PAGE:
There are so many nifty Twitter tools out there, but my enthusiasm was always dampened for the ones that asked for my Twitter username and password. Why on Earth would I trust them? If they were really that good, I would use them and then immediately change my password.
Then Twitter introduced OAuth, named for a shortening of “open authentication”. Instead of giving them my credentials, I told Twitter that it was okay to access my account. Very clever, and so much less risk.
Or so I thought. When you grant access to your account, you are not granting it for just that one time. Your permission continues, even if you change your password. Some of the recent “DM” account hacks have been attributed to a service taking advantage of permission granted via OAuth, so we are back where we started: we have to trust a service before we can find out if it is worthwhile.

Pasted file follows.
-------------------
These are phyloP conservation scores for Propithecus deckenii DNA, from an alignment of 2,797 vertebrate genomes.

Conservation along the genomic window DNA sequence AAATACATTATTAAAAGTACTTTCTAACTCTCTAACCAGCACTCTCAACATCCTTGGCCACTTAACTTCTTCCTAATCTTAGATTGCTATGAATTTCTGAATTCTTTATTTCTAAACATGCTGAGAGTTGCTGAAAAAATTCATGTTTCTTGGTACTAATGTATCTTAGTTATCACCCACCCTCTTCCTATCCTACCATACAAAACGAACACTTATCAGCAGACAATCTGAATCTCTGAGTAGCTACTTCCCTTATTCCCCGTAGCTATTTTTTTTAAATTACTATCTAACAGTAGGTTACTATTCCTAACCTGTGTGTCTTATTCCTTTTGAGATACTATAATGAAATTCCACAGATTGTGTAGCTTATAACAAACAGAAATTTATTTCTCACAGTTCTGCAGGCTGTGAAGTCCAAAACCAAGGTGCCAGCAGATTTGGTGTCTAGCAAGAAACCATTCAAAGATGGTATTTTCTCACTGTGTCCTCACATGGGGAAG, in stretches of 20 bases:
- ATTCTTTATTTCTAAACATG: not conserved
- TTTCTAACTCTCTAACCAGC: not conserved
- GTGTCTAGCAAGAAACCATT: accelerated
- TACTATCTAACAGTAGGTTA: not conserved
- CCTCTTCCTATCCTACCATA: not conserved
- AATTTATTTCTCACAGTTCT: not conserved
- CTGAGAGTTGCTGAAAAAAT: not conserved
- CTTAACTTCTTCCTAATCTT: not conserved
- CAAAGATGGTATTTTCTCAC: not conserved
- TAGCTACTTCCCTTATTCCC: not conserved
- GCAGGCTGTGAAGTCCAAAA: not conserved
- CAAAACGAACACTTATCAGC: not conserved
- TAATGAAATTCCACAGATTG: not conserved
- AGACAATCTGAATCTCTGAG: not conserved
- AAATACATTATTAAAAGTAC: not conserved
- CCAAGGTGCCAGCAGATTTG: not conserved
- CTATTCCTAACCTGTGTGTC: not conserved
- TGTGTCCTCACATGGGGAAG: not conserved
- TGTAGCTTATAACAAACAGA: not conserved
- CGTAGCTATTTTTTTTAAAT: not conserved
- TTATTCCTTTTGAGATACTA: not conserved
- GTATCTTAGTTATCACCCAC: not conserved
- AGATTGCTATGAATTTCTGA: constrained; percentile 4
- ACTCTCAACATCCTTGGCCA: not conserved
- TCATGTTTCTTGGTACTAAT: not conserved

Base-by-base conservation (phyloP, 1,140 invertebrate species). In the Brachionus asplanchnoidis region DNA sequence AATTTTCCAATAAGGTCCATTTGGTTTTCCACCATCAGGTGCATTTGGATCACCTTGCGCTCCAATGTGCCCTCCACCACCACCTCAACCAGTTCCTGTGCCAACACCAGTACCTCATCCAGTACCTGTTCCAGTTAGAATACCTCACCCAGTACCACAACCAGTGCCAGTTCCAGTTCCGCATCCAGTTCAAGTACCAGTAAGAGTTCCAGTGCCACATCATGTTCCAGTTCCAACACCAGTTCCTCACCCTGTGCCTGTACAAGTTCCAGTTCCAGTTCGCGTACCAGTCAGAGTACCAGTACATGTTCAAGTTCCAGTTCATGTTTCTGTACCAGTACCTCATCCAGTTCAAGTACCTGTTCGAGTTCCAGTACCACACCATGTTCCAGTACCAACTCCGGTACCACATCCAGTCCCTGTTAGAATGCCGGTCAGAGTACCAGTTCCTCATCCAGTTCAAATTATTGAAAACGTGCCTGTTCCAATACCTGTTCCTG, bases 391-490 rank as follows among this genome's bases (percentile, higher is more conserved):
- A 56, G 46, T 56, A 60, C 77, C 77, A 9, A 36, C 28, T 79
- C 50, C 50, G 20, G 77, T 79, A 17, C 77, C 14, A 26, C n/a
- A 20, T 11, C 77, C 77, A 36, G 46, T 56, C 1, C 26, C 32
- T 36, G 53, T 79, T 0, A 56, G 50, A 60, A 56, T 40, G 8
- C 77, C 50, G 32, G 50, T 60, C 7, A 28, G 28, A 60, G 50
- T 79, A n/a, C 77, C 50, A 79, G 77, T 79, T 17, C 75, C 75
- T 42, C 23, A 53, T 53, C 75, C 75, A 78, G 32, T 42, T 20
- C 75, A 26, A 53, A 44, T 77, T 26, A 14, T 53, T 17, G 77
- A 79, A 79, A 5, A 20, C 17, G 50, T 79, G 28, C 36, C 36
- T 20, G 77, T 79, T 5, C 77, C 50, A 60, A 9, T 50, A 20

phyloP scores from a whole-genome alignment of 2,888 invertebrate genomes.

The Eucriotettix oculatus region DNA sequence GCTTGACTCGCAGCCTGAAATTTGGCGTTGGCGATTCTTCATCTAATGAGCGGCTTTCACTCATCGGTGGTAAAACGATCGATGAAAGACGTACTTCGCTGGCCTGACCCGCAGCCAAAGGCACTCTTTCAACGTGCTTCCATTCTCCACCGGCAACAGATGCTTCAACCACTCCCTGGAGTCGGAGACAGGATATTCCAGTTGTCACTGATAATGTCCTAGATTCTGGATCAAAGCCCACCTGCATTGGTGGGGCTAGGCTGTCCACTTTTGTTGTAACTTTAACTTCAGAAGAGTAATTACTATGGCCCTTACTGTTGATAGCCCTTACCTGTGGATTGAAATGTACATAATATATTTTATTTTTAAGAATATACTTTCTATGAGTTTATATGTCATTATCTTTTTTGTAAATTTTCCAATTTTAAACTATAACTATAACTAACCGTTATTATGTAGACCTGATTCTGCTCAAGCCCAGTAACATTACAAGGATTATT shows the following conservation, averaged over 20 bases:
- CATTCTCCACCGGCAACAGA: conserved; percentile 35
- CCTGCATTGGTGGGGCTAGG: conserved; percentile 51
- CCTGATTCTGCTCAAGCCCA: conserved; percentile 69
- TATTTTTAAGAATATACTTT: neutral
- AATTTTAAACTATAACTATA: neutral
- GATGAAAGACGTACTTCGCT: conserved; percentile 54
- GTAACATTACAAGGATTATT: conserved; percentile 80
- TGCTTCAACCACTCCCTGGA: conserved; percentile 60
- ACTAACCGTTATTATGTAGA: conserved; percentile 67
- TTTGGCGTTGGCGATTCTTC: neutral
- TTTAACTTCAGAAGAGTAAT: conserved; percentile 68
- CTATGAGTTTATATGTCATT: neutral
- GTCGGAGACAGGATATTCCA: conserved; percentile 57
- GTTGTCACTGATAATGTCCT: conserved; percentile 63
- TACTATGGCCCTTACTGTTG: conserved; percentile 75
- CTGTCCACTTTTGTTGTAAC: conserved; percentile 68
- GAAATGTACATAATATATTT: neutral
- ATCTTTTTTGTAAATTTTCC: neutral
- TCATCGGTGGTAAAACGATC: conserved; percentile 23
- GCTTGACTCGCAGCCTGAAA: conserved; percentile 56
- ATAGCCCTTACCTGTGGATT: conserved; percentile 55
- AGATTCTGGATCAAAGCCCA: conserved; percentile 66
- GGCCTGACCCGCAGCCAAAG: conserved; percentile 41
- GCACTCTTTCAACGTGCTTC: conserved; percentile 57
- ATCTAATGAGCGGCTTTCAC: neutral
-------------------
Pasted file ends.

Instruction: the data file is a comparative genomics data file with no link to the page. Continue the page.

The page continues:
Fortunately, there is a fix.
Log in to your Twitter account on the web and select the “Settings” link. See the tab on the right for “Connections”? That lists all of the third parties to whom you have given access with OAuth. Now go through the list and click on the “Revoke Access” link under the description for each service. This isn’t blocking: you can give permission again if and when you visit that service the next time.
The integrity of your Twitter stream is entirely up to you, so remember to:
• Use strong passwords.
• Change your password periodically.
• Revoke access to third party services immediately after using them.
(Cross-posted from Don’t let your account tweet without you